I have a real soft spot for far flung places, either very far north or very far south, so the Lofoten Islands in Norway had always been high on my list of countries to visit. Sparsely populated, but rich in dramatic scenery, the roads of this wild and unique outpost twist and turn to reveal gorgeous beaches, picturesque fishing villages and mountains that rise from the sea. The islands are ideal for those who love to self-drive along with the adventurous at heart, who will be spoiled for choice when it comes to active activities.
We arrived quite late in the evening near Evenes on the mainland, a couple hundred kilometres north of the Arctic Circle. A short walk across the airport tarmac brought us to the luggage belt and car rental desk. Being such a small and efficient airport, it wasn’t long before we were in our car and across the bridge to Lofoten!
One of the perks of travelling at the height of summer is that, during the night, drives are still done in broad daylight under the ‘midnight sun’. This natural phenomena occurs in the far north, where the sun remains visible for a full 24 hours during the summer months. A comforting silence enveloped us during the three hour drive, with no traffic and the soothing sights of glassy water all around us. The roads were an absolute dream to drive on! At close to midnight we reached our first overnight stop in Henningsvaer, a delightful fishing village with a spectacular entrance crossing over several islands. Henningsvaer may only have a population of around 500, but its welcoming atmosphere invites you to wander through its streets filled with colourful wooden buildings, shops, boutiques, cafes, restaurants, and museums. There’s even a gallery housed inside a former cannery. If you’re like me and you love football, you’ll definitely want to see the epic football pitch – a vast swathe of green squeezed onto a rocky islet! There are no stands, only racks for drying stockfish (empty in summer but filled with fish between February and May) and the incredible shoreline in the distance. The pitch was empty when we went, but what a glorious place for a match!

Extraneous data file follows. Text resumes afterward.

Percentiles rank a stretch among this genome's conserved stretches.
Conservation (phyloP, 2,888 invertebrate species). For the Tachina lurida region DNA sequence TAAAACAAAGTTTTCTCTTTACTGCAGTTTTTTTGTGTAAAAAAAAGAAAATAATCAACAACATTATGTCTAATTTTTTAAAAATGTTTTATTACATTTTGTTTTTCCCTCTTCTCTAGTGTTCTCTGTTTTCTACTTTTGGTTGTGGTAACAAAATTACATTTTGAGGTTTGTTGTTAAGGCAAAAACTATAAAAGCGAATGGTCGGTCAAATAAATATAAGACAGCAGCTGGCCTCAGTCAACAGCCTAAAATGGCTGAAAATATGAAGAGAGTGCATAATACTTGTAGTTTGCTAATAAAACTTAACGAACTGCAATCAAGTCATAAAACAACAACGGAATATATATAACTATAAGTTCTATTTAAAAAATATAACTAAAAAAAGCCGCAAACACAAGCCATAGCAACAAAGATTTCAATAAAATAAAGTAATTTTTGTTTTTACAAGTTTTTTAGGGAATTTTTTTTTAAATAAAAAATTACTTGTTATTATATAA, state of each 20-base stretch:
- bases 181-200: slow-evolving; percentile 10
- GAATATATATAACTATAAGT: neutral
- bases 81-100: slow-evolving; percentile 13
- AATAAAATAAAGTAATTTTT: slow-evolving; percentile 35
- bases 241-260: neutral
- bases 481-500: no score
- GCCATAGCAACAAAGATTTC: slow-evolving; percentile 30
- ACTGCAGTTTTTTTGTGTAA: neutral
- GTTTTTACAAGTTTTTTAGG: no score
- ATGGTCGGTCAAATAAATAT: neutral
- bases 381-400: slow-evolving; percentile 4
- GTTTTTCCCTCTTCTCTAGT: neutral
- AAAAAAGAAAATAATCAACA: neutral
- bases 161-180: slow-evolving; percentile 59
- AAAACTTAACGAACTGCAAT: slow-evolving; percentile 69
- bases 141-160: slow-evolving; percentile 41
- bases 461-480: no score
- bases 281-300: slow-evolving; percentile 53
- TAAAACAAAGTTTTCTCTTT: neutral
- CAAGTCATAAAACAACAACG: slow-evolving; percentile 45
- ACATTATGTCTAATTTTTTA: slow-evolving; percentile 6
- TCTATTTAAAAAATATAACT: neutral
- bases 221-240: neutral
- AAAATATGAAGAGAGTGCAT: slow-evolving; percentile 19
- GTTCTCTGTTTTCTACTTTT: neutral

Our self-drive journey then took us to Reine. If you’ve ever seen a photo of the Lofoten Islands, odds are it was of this fairy tale village. This destination is the perfect spot to experience a stay in a rorbu – a traditional fisherman’s cabin. The brightly coloured exteriors are often a combination of red with white trim, reaching out over the water and supported by long poles on one end. Our mornings here started with a seat overlooking the harbour, a cup of coffee, and Norway’s beloved cardamom spiced buns. We opted for a cabin with a full kitchen that allowed for self-catering. There is a small supermarket in the village, as well as a quaint little fish shop just over the bridge in Sakrisoy. I loved selecting fresh fish, a bounty of vegetables and a small pot of homemade aioli to bake up a fresh seasonal dinner in our rorbu. Not far from Reine, you can also visit Å for a short and easy scenic walk.
While driving in Lofoten, you never know what you’ll come across, and having a car means you’re on your own schedule. While on the road one day, we drove past the village of Ballstad, and couldn’t resist stopping by to see what the Ballstaddagan (‘Ballstad Days’) festival was all about. Throughout Lofoten there are both simple and more challenging walks, along with a variety of outdoor activities such as kayaking and wildlife sea safaris. As you’d expect, there are a large number of fantastic beaches (names will end in ‘stranda’), which are perfect for a stroll or to simply sit and enjoy the beauty and tranquillity. There’s even the Lofotr Viking Musuem for those who want to experience a taste of what life was like here a thousand years ago. You can learn how to shoot a bow and arrow, or practice your axe throwing skills!
Before we knew it, we were back at the airport near Evenes to begin the long journey home, promising we’d be back one day. Our goal for the next trip is to add on some more time and visit the spectacular island of Senja, located between the Lofoten and Tromso.
Take a look at our Lofoten Islands Self-Drive journey, or contact us to tailor-make you next dream trip here.